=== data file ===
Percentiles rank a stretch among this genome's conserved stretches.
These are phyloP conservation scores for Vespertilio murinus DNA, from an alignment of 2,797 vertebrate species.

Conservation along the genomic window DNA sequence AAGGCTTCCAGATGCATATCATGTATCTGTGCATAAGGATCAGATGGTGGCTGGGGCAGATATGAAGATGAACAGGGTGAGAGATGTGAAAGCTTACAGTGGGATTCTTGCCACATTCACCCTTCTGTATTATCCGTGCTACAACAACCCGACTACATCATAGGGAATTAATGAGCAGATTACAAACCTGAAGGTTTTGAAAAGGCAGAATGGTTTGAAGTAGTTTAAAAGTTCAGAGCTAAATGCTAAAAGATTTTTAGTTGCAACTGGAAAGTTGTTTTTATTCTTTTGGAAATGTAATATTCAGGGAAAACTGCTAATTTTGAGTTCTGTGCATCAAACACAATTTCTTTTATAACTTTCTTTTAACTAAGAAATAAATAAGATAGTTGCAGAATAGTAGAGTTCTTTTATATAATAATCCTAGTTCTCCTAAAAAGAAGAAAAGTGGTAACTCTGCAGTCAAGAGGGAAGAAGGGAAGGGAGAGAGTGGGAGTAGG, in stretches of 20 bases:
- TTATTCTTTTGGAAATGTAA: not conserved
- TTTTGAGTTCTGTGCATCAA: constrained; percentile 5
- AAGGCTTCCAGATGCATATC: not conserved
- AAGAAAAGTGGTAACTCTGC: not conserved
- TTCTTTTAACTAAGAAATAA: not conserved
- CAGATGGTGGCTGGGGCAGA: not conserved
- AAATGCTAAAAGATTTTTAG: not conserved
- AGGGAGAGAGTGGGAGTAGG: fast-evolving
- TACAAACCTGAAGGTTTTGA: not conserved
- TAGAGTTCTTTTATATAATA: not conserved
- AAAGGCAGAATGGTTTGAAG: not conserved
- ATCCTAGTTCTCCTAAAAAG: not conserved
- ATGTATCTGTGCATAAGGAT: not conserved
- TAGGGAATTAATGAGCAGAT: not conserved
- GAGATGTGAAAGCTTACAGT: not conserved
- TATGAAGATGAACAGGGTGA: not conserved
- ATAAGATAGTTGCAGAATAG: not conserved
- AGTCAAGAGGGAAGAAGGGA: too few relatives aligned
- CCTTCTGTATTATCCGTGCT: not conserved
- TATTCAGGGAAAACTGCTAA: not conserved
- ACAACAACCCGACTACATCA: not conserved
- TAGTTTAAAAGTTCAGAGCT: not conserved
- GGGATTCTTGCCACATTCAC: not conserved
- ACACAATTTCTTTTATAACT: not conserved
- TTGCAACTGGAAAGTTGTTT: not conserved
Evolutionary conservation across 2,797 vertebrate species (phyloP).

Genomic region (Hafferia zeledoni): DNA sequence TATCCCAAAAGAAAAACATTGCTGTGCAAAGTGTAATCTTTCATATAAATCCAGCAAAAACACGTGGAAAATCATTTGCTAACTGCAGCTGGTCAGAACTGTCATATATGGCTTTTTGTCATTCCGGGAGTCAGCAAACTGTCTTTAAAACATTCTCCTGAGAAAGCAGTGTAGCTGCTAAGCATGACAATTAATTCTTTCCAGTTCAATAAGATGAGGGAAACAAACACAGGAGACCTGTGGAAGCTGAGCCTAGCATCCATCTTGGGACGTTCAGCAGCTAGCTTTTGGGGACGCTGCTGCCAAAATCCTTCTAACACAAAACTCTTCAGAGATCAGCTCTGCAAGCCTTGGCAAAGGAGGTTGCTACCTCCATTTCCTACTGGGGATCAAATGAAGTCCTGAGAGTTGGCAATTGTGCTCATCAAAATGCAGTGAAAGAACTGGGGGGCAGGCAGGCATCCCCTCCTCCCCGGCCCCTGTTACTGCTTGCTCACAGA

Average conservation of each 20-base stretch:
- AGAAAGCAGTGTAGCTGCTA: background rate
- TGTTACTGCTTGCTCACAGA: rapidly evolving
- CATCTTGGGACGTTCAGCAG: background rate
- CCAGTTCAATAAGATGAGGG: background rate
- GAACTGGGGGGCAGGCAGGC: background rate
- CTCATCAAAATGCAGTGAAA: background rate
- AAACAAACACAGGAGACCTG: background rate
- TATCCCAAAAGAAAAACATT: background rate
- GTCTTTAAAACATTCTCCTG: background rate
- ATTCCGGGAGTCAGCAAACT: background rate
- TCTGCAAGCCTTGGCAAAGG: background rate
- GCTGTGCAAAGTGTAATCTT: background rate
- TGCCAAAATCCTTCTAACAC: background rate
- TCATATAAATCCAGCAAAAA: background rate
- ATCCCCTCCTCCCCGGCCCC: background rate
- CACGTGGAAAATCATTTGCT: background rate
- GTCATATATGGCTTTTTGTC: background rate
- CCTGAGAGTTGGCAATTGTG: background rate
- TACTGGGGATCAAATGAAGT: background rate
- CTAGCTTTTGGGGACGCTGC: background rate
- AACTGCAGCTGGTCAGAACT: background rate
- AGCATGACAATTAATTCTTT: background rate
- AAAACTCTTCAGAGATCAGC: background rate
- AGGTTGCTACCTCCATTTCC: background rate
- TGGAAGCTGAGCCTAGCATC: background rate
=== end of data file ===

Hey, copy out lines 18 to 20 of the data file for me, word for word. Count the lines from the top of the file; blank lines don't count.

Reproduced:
- GAGATGTGAAAGCTTACAGT: not conserved
- TATGAAGATGAACAGGGTGA: not conserved
- ATAAGATAGTTGCAGAATAG: not conserved